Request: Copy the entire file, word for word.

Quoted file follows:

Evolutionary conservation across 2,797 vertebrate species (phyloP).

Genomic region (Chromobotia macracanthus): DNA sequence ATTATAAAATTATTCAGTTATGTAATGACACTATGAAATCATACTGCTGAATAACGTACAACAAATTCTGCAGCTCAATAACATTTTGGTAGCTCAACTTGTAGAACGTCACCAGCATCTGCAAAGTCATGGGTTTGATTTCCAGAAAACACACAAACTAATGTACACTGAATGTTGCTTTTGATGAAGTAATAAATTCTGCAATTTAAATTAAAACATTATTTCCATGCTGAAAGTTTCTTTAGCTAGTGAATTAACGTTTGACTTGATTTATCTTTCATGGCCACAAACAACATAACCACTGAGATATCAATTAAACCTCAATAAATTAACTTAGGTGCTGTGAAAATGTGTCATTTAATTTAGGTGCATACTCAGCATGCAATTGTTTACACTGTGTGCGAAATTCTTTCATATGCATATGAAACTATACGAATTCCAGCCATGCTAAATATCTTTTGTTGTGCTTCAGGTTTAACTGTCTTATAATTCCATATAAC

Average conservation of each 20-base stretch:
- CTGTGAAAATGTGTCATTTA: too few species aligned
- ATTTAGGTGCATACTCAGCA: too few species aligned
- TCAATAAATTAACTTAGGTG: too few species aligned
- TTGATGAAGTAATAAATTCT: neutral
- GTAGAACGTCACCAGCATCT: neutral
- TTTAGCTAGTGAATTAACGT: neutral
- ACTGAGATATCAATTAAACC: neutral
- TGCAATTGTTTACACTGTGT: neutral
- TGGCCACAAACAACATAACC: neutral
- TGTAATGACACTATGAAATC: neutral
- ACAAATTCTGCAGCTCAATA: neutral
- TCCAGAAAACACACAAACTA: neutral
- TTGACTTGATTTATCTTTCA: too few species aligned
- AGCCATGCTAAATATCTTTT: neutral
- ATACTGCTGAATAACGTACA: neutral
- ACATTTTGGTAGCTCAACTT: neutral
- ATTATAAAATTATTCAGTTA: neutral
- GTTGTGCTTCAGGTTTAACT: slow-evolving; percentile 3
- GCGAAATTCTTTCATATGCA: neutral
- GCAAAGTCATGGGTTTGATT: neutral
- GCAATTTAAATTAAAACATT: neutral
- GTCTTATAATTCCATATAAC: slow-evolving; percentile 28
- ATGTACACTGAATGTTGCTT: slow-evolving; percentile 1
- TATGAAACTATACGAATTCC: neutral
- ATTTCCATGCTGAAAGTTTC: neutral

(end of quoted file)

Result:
Evolutionary conservation across 2,797 vertebrate species (phyloP).

Genomic region (Chromobotia macracanthus): DNA sequence ATTATAAAATTATTCAGTTATGTAATGACACTATGAAATCATACTGCTGAATAACGTACAACAAATTCTGCAGCTCAATAACATTTTGGTAGCTCAACTTGTAGAACGTCACCAGCATCTGCAAAGTCATGGGTTTGATTTCCAGAAAACACACAAACTAATGTACACTGAATGTTGCTTTTGATGAAGTAATAAATTCTGCAATTTAAATTAAAACATTATTTCCATGCTGAAAGTTTCTTTAGCTAGTGAATTAACGTTTGACTTGATTTATCTTTCATGGCCACAAACAACATAACCACTGAGATATCAATTAAACCTCAATAAATTAACTTAGGTGCTGTGAAAATGTGTCATTTAATTTAGGTGCATACTCAGCATGCAATTGTTTACACTGTGTGCGAAATTCTTTCATATGCATATGAAACTATACGAATTCCAGCCATGCTAAATATCTTTTGTTGTGCTTCAGGTTTAACTGTCTTATAATTCCATATAAC

Average conservation of each 20-base stretch:
- CTGTGAAAATGTGTCATTTA: too few species aligned
- ATTTAGGTGCATACTCAGCA: too few species aligned
- TCAATAAATTAACTTAGGTG: too few species aligned
- TTGATGAAGTAATAAATTCT: neutral
- GTAGAACGTCACCAGCATCT: neutral
- TTTAGCTAGTGAATTAACGT: neutral
- ACTGAGATATCAATTAAACC: neutral
- TGCAATTGTTTACACTGTGT: neutral
- TGGCCACAAACAACATAACC: neutral
- TGTAATGACACTATGAAATC: neutral
- ACAAATTCTGCAGCTCAATA: neutral
- TCCAGAAAACACACAAACTA: neutral
- TTGACTTGATTTATCTTTCA: too few species aligned
- AGCCATGCTAAATATCTTTT: neutral
- ATACTGCTGAATAACGTACA: neutral
- ACATTTTGGTAGCTCAACTT: neutral
- ATTATAAAATTATTCAGTTA: neutral
- GTTGTGCTTCAGGTTTAACT: slow-evolving; percentile 3
- GCGAAATTCTTTCATATGCA: neutral
- GCAAAGTCATGGGTTTGATT: neutral
- GCAATTTAAATTAAAACATT: neutral
- GTCTTATAATTCCATATAAC: slow-evolving; percentile 28
- ATGTACACTGAATGTTGCTT: slow-evolving; percentile 1
- TATGAAACTATACGAATTCC: neutral
- ATTTCCATGCTGAAAGTTTC: neutral